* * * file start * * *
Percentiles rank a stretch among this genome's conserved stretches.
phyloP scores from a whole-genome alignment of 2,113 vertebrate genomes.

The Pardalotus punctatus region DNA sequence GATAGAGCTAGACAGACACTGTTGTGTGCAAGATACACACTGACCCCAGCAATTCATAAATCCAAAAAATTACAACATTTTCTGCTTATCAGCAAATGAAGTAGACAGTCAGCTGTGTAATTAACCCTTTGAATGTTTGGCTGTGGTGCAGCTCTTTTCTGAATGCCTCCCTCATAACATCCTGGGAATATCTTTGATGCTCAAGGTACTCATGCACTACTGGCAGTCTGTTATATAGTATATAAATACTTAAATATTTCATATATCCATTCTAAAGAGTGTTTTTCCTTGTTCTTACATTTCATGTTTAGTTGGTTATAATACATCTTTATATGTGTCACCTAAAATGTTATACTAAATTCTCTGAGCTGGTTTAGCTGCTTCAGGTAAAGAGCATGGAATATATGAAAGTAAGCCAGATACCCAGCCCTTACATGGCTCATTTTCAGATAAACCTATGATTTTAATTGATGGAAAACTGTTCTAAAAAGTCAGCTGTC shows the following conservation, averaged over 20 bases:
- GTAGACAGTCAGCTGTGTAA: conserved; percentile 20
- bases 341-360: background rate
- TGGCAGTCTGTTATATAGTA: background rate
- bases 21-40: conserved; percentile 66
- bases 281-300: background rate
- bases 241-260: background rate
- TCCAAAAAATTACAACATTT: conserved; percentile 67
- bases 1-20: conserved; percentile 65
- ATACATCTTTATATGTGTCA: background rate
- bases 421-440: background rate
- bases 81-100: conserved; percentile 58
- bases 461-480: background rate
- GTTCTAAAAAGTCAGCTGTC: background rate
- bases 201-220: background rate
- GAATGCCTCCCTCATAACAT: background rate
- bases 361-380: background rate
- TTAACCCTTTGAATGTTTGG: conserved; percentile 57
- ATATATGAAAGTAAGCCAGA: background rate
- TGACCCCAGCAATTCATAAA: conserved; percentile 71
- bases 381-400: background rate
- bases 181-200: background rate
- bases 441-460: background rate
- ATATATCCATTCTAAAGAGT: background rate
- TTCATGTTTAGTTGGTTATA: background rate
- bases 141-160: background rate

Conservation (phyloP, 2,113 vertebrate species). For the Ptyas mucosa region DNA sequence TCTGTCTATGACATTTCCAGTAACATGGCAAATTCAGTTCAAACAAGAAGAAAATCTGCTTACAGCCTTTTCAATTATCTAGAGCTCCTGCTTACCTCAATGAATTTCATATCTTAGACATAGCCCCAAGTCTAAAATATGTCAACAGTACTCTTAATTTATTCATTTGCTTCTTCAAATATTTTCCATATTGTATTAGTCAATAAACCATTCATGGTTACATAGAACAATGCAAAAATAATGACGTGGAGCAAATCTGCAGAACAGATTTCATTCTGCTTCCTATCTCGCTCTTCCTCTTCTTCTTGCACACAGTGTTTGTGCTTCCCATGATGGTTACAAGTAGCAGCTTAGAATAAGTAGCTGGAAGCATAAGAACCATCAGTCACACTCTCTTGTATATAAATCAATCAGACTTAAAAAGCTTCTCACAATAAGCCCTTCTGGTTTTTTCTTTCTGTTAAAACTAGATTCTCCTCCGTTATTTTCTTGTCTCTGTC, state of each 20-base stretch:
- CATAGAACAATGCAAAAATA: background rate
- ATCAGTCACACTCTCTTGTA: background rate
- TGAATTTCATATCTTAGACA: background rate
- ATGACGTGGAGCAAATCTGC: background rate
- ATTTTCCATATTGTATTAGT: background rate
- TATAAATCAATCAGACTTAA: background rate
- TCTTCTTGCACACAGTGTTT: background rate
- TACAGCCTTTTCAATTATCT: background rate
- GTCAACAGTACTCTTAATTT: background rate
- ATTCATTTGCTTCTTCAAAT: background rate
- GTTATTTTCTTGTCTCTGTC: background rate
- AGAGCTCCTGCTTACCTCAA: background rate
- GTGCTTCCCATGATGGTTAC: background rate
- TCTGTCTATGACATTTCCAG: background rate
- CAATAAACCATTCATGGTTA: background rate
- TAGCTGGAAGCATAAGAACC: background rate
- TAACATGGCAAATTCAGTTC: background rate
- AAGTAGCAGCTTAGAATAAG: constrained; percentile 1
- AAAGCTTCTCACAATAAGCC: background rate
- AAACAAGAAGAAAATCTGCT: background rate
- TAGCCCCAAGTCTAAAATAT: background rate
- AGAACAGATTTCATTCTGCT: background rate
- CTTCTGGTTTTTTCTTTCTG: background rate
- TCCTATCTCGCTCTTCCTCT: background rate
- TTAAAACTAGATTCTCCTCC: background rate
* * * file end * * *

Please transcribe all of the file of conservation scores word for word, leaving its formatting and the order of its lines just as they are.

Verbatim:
Percentiles rank a stretch among this genome's conserved stretches.
phyloP scores from a whole-genome alignment of 2,113 vertebrate genomes.

The Pardalotus punctatus region DNA sequence GATAGAGCTAGACAGACACTGTTGTGTGCAAGATACACACTGACCCCAGCAATTCATAAATCCAAAAAATTACAACATTTTCTGCTTATCAGCAAATGAAGTAGACAGTCAGCTGTGTAATTAACCCTTTGAATGTTTGGCTGTGGTGCAGCTCTTTTCTGAATGCCTCCCTCATAACATCCTGGGAATATCTTTGATGCTCAAGGTACTCATGCACTACTGGCAGTCTGTTATATAGTATATAAATACTTAAATATTTCATATATCCATTCTAAAGAGTGTTTTTCCTTGTTCTTACATTTCATGTTTAGTTGGTTATAATACATCTTTATATGTGTCACCTAAAATGTTATACTAAATTCTCTGAGCTGGTTTAGCTGCTTCAGGTAAAGAGCATGGAATATATGAAAGTAAGCCAGATACCCAGCCCTTACATGGCTCATTTTCAGATAAACCTATGATTTTAATTGATGGAAAACTGTTCTAAAAAGTCAGCTGTC shows the following conservation, averaged over 20 bases:
- GTAGACAGTCAGCTGTGTAA: conserved; percentile 20
- bases 341-360: background rate
- TGGCAGTCTGTTATATAGTA: background rate
- bases 21-40: conserved; percentile 66
- bases 281-300: background rate
- bases 241-260: background rate
- TCCAAAAAATTACAACATTT: conserved; percentile 67
- bases 1-20: conserved; percentile 65
- ATACATCTTTATATGTGTCA: background rate
- bases 421-440: background rate
- bases 81-100: conserved; percentile 58
- bases 461-480: background rate
- GTTCTAAAAAGTCAGCTGTC: background rate
- bases 201-220: background rate
- GAATGCCTCCCTCATAACAT: background rate
- bases 361-380: background rate
- TTAACCCTTTGAATGTTTGG: conserved; percentile 57
- ATATATGAAAGTAAGCCAGA: background rate
- TGACCCCAGCAATTCATAAA: conserved; percentile 71
- bases 381-400: background rate
- bases 181-200: background rate
- bases 441-460: background rate
- ATATATCCATTCTAAAGAGT: background rate
- TTCATGTTTAGTTGGTTATA: background rate
- bases 141-160: background rate

Conservation (phyloP, 2,113 vertebrate species). For the Ptyas mucosa region DNA sequence TCTGTCTATGACATTTCCAGTAACATGGCAAATTCAGTTCAAACAAGAAGAAAATCTGCTTACAGCCTTTTCAATTATCTAGAGCTCCTGCTTACCTCAATGAATTTCATATCTTAGACATAGCCCCAAGTCTAAAATATGTCAACAGTACTCTTAATTTATTCATTTGCTTCTTCAAATATTTTCCATATTGTATTAGTCAATAAACCATTCATGGTTACATAGAACAATGCAAAAATAATGACGTGGAGCAAATCTGCAGAACAGATTTCATTCTGCTTCCTATCTCGCTCTTCCTCTTCTTCTTGCACACAGTGTTTGTGCTTCCCATGATGGTTACAAGTAGCAGCTTAGAATAAGTAGCTGGAAGCATAAGAACCATCAGTCACACTCTCTTGTATATAAATCAATCAGACTTAAAAAGCTTCTCACAATAAGCCCTTCTGGTTTTTTCTTTCTGTTAAAACTAGATTCTCCTCCGTTATTTTCTTGTCTCTGTC, state of each 20-base stretch:
- CATAGAACAATGCAAAAATA: background rate
- ATCAGTCACACTCTCTTGTA: background rate
- TGAATTTCATATCTTAGACA: background rate
- ATGACGTGGAGCAAATCTGC: background rate
- ATTTTCCATATTGTATTAGT: background rate
- TATAAATCAATCAGACTTAA: background rate
- TCTTCTTGCACACAGTGTTT: background rate
- TACAGCCTTTTCAATTATCT: background rate
- GTCAACAGTACTCTTAATTT: background rate
- ATTCATTTGCTTCTTCAAAT: background rate
- GTTATTTTCTTGTCTCTGTC: background rate
- AGAGCTCCTGCTTACCTCAA: background rate
- GTGCTTCCCATGATGGTTAC: background rate
- TCTGTCTATGACATTTCCAG: background rate
- CAATAAACCATTCATGGTTA: background rate
- TAGCTGGAAGCATAAGAACC: background rate
- TAACATGGCAAATTCAGTTC: background rate
- AAGTAGCAGCTTAGAATAAG: constrained; percentile 1
- AAAGCTTCTCACAATAAGCC: background rate
- AAACAAGAAGAAAATCTGCT: background rate
- TAGCCCCAAGTCTAAAATAT: background rate
- AGAACAGATTTCATTCTGCT: background rate
- CTTCTGGTTTTTTCTTTCTG: background rate
- TCCTATCTCGCTCTTCCTCT: background rate
- TTAAAACTAGATTCTCCTCC: background rate